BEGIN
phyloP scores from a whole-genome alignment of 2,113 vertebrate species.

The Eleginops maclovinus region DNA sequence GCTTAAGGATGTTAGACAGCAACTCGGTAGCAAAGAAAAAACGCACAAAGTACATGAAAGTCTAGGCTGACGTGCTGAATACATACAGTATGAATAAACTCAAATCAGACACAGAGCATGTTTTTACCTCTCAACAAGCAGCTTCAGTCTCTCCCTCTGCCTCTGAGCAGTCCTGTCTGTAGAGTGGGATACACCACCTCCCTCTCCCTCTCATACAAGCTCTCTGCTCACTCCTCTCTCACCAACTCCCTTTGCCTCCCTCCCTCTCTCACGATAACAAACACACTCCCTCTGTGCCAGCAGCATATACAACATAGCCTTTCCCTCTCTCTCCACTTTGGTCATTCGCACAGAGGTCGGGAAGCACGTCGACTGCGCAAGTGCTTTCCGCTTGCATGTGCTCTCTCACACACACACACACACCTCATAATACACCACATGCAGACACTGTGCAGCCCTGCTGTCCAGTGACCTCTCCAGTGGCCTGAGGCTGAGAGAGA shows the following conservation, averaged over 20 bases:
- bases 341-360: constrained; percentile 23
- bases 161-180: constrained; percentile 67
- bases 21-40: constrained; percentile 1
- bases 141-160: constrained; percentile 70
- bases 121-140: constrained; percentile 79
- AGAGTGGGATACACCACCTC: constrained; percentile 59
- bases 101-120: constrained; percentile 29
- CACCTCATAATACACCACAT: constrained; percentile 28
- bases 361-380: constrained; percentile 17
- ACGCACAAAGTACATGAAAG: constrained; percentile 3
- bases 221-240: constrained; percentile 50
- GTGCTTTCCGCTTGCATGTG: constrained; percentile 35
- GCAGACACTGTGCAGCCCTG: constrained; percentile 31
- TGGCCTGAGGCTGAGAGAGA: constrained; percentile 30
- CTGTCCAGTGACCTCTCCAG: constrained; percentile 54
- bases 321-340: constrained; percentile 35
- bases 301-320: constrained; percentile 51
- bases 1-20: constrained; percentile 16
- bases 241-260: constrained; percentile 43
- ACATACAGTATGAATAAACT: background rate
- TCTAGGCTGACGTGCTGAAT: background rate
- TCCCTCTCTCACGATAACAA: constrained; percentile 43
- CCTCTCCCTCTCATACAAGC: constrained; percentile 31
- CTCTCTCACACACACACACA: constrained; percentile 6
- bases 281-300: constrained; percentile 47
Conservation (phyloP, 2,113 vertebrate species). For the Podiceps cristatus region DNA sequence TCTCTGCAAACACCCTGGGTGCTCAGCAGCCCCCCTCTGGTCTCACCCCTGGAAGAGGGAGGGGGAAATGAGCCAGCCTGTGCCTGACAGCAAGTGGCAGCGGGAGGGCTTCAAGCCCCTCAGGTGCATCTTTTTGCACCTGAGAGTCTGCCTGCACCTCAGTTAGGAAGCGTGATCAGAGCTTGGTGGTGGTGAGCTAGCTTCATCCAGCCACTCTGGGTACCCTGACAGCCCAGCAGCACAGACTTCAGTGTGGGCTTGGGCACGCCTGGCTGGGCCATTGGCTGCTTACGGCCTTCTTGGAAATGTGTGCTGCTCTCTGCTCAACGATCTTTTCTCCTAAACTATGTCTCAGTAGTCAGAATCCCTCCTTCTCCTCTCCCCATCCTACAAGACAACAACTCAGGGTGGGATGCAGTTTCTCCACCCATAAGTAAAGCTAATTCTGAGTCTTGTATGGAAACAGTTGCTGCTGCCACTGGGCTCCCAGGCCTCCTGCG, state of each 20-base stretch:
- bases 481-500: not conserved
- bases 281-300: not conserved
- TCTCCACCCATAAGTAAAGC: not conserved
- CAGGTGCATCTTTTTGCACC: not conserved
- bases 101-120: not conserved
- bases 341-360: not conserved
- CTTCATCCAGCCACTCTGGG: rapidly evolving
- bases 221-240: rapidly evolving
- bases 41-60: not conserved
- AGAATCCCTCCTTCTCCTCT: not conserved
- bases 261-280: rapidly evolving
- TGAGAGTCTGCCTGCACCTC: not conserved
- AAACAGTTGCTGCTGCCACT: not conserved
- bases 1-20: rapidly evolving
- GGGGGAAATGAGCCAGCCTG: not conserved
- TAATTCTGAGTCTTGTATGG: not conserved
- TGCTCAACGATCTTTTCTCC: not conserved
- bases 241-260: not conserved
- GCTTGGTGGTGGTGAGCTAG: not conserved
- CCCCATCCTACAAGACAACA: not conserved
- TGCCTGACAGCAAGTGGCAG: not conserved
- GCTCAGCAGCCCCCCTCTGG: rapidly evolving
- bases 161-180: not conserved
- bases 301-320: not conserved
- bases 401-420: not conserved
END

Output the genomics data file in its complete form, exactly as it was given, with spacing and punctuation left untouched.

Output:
phyloP scores from a whole-genome alignment of 2,113 vertebrate species.

The Eleginops maclovinus region DNA sequence GCTTAAGGATGTTAGACAGCAACTCGGTAGCAAAGAAAAAACGCACAAAGTACATGAAAGTCTAGGCTGACGTGCTGAATACATACAGTATGAATAAACTCAAATCAGACACAGAGCATGTTTTTACCTCTCAACAAGCAGCTTCAGTCTCTCCCTCTGCCTCTGAGCAGTCCTGTCTGTAGAGTGGGATACACCACCTCCCTCTCCCTCTCATACAAGCTCTCTGCTCACTCCTCTCTCACCAACTCCCTTTGCCTCCCTCCCTCTCTCACGATAACAAACACACTCCCTCTGTGCCAGCAGCATATACAACATAGCCTTTCCCTCTCTCTCCACTTTGGTCATTCGCACAGAGGTCGGGAAGCACGTCGACTGCGCAAGTGCTTTCCGCTTGCATGTGCTCTCTCACACACACACACACACCTCATAATACACCACATGCAGACACTGTGCAGCCCTGCTGTCCAGTGACCTCTCCAGTGGCCTGAGGCTGAGAGAGA shows the following conservation, averaged over 20 bases:
- bases 341-360: constrained; percentile 23
- bases 161-180: constrained; percentile 67
- bases 21-40: constrained; percentile 1
- bases 141-160: constrained; percentile 70
- bases 121-140: constrained; percentile 79
- AGAGTGGGATACACCACCTC: constrained; percentile 59
- bases 101-120: constrained; percentile 29
- CACCTCATAATACACCACAT: constrained; percentile 28
- bases 361-380: constrained; percentile 17
- ACGCACAAAGTACATGAAAG: constrained; percentile 3
- bases 221-240: constrained; percentile 50
- GTGCTTTCCGCTTGCATGTG: constrained; percentile 35
- GCAGACACTGTGCAGCCCTG: constrained; percentile 31
- TGGCCTGAGGCTGAGAGAGA: constrained; percentile 30
- CTGTCCAGTGACCTCTCCAG: constrained; percentile 54
- bases 321-340: constrained; percentile 35
- bases 301-320: constrained; percentile 51
- bases 1-20: constrained; percentile 16
- bases 241-260: constrained; percentile 43
- ACATACAGTATGAATAAACT: background rate
- TCTAGGCTGACGTGCTGAAT: background rate
- TCCCTCTCTCACGATAACAA: constrained; percentile 43
- CCTCTCCCTCTCATACAAGC: constrained; percentile 31
- CTCTCTCACACACACACACA: constrained; percentile 6
- bases 281-300: constrained; percentile 47
Conservation (phyloP, 2,113 vertebrate species). For the Podiceps cristatus region DNA sequence TCTCTGCAAACACCCTGGGTGCTCAGCAGCCCCCCTCTGGTCTCACCCCTGGAAGAGGGAGGGGGAAATGAGCCAGCCTGTGCCTGACAGCAAGTGGCAGCGGGAGGGCTTCAAGCCCCTCAGGTGCATCTTTTTGCACCTGAGAGTCTGCCTGCACCTCAGTTAGGAAGCGTGATCAGAGCTTGGTGGTGGTGAGCTAGCTTCATCCAGCCACTCTGGGTACCCTGACAGCCCAGCAGCACAGACTTCAGTGTGGGCTTGGGCACGCCTGGCTGGGCCATTGGCTGCTTACGGCCTTCTTGGAAATGTGTGCTGCTCTCTGCTCAACGATCTTTTCTCCTAAACTATGTCTCAGTAGTCAGAATCCCTCCTTCTCCTCTCCCCATCCTACAAGACAACAACTCAGGGTGGGATGCAGTTTCTCCACCCATAAGTAAAGCTAATTCTGAGTCTTGTATGGAAACAGTTGCTGCTGCCACTGGGCTCCCAGGCCTCCTGCG, state of each 20-base stretch:
- bases 481-500: not conserved
- bases 281-300: not conserved
- TCTCCACCCATAAGTAAAGC: not conserved
- CAGGTGCATCTTTTTGCACC: not conserved
- bases 101-120: not conserved
- bases 341-360: not conserved
- CTTCATCCAGCCACTCTGGG: rapidly evolving
- bases 221-240: rapidly evolving
- bases 41-60: not conserved
- AGAATCCCTCCTTCTCCTCT: not conserved
- bases 261-280: rapidly evolving
- TGAGAGTCTGCCTGCACCTC: not conserved
- AAACAGTTGCTGCTGCCACT: not conserved
- bases 1-20: rapidly evolving
- GGGGGAAATGAGCCAGCCTG: not conserved
- TAATTCTGAGTCTTGTATGG: not conserved
- TGCTCAACGATCTTTTCTCC: not conserved
- bases 241-260: not conserved
- GCTTGGTGGTGGTGAGCTAG: not conserved
- CCCCATCCTACAAGACAACA: not conserved
- TGCCTGACAGCAAGTGGCAG: not conserved
- GCTCAGCAGCCCCCCTCTGG: rapidly evolving
- bases 161-180: not conserved
- bases 301-320: not conserved
- bases 401-420: not conserved